Higgs Boson

A version of a famous tune by Flanders and Swann, with lyrics by Danuta Orlowska. Interpreted by CERN Choir, performing in the CERN Control Centre.


New Particle Found, Consistent With Higgs Boson

By GAUTAM NAIK

Physicists said they had discovered a new particle that is consistent with the Higgs boson, a long-sought particle crucial to scientists’ current understanding of how the universe is built, although they will need additional data to pin it down with near absolute certainty.

Joe Incandela, spokesman for one of the experiments, told scientists at the European Center for Nuclear Research, or CERN, that the new particle was definitely a boson and the heaviest boson ever found.

“The implications are very significant and it is precisely for this reason that we must be extremely diligent in all of our studies and cross-checks,” he said in a statement.

The new particle found at CERN is in the mass range of 125-126 GeV, or gigaelectronvolts, which means its mass is 125-126 times greater than the mass of a proton. CERN said their data had pinned down the mass of the new particle with an extremely high level of statistical certainty.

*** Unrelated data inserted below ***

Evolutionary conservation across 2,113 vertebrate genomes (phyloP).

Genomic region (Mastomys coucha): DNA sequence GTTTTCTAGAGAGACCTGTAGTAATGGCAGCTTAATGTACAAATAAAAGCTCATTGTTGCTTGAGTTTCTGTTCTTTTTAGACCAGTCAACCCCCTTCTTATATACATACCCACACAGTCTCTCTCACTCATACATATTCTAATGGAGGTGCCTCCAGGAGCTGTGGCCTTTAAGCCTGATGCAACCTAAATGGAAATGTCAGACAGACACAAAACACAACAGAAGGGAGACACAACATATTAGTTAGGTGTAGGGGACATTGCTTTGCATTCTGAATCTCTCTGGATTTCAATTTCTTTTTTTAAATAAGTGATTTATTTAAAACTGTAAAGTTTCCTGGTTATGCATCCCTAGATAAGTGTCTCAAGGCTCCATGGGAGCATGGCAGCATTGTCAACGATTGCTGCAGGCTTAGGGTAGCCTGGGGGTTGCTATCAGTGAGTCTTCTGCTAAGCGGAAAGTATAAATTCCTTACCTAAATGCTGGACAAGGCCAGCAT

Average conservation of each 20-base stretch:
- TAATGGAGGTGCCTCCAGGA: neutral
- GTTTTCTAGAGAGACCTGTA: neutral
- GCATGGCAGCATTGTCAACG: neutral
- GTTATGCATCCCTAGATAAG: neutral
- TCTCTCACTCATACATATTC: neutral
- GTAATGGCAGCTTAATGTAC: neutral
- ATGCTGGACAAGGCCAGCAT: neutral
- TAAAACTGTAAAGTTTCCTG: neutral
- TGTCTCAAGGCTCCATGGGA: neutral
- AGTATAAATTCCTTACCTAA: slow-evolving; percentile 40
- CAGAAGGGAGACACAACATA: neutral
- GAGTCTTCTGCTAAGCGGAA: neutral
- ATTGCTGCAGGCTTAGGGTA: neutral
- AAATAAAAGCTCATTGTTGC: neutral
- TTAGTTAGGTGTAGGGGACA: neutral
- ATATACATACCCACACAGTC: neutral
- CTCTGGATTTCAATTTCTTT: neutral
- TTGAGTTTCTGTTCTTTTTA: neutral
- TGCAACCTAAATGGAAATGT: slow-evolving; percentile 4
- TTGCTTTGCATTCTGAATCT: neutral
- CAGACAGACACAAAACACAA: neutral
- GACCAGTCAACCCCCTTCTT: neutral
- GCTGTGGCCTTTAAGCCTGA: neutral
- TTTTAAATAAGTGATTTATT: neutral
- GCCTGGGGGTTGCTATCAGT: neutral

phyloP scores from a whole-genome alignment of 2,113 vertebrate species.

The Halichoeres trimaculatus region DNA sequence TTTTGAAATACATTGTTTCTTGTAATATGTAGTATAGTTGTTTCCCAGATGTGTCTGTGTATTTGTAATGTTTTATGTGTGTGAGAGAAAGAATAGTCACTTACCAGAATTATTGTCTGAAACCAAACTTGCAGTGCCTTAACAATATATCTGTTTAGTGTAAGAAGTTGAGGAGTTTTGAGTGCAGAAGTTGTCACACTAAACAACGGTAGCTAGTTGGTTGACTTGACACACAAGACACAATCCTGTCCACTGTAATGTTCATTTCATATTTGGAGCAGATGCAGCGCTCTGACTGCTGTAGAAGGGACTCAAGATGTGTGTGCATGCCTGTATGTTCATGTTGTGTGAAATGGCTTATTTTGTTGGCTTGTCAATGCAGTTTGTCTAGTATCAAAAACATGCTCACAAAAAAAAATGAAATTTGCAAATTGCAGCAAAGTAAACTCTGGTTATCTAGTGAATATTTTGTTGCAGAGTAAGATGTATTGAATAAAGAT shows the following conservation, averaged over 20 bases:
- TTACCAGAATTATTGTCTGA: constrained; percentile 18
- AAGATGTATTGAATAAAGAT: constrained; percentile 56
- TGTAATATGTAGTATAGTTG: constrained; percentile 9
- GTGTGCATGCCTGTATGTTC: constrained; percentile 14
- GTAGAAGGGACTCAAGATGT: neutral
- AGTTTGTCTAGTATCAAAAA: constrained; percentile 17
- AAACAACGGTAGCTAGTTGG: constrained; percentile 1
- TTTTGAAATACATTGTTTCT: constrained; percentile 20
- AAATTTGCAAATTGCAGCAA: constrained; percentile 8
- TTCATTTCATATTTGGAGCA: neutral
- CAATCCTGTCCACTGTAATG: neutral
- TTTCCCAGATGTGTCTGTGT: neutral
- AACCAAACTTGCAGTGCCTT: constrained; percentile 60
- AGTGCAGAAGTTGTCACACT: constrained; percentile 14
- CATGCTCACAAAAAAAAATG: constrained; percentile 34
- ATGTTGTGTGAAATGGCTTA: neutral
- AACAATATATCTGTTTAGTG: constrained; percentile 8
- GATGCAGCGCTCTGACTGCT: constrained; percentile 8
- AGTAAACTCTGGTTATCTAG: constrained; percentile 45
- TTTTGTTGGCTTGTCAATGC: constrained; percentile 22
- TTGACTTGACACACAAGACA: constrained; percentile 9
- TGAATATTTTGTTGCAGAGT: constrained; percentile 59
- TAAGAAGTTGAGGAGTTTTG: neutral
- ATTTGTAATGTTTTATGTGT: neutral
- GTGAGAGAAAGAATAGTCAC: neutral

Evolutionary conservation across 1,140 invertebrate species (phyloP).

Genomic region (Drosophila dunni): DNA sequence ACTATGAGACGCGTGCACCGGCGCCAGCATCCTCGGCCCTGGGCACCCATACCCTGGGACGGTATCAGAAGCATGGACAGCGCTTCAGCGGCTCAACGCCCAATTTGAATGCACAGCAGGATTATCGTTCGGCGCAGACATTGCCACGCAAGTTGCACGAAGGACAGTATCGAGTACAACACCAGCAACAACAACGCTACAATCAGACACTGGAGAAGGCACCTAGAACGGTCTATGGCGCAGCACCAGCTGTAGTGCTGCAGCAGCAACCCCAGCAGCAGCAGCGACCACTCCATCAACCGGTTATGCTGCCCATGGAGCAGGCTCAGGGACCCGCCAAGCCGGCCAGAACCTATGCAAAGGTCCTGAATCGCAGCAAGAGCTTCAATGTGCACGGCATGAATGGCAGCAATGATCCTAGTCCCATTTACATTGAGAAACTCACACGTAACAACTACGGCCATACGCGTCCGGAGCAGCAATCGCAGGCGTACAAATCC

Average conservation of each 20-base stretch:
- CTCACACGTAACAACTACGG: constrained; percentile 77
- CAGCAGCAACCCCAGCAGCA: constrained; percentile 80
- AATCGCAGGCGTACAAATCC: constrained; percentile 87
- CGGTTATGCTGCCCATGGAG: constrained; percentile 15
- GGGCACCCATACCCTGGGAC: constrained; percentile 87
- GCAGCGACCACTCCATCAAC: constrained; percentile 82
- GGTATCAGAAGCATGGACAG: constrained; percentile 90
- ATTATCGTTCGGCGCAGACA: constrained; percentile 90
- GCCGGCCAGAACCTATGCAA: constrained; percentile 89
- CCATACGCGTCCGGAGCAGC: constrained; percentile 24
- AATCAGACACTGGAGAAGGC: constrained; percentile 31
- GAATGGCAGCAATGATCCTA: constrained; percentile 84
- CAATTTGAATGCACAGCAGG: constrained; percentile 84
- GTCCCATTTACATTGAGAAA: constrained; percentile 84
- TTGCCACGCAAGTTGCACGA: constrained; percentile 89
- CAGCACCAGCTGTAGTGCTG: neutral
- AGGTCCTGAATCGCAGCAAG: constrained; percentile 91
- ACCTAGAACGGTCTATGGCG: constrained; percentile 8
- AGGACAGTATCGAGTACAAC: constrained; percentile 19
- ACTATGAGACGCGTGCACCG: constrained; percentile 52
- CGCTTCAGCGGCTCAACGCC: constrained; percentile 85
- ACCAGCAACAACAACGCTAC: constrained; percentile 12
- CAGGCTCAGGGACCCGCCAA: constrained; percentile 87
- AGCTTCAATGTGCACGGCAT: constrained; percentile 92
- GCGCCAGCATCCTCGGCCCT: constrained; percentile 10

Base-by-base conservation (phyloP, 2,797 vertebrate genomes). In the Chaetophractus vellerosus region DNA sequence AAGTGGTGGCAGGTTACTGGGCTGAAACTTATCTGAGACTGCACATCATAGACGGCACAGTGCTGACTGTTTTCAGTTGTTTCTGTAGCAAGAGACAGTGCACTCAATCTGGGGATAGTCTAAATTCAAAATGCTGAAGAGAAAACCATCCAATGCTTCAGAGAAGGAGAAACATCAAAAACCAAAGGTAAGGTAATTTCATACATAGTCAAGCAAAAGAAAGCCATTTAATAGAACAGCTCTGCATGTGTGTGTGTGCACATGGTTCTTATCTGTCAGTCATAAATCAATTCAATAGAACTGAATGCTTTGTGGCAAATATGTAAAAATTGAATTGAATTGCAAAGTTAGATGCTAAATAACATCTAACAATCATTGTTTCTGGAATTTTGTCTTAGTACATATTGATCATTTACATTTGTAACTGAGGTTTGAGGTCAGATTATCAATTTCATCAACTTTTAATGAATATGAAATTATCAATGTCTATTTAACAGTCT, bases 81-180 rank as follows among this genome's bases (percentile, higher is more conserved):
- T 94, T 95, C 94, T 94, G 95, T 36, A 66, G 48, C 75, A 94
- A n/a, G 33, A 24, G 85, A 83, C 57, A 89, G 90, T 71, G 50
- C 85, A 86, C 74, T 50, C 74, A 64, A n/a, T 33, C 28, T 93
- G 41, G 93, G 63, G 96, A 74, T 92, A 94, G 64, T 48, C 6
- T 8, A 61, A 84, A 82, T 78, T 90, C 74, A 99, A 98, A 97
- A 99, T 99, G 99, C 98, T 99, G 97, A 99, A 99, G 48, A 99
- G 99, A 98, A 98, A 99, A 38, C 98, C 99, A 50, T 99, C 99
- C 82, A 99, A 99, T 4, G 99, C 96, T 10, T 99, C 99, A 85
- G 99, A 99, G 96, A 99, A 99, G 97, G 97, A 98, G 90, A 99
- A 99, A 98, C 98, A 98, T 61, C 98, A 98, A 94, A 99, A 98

However, the researchers cautioned that the current finding was still preliminary and they expect more data from additional experiments in coming months. One crucial detail would be for them to pin down specific properties that the Higgs boson is supposed to have. For example, the theory predicts it will have a spin of zero.

Physicists generally claim that they have “strong evidence” for a discovery if there is less than a 1% chance that their finding is due to a statistical fluctuation. On Wednesday, CERN said that its two independent experiments are “beyond the level of around one per million that is required to claim a discovery, and the experiments should confirm that level of confidence once these analyses are complete.”

CERN said it plans to publish its latest analysis of the new particle by the end of the month.

Stronger proof that the particle exists would help explain a big puzzle: why some objects in the universe—such as the quark, a constituent of protons—have mass, while other objects—such as photons, the constituent of light—possess only energy.

By extension, it would help explain the presence of stars, planets and humans, and thus rank as one of the biggest coups for modern-day physics.

Write to Gautam Naik at gautam.naik@wsj.com

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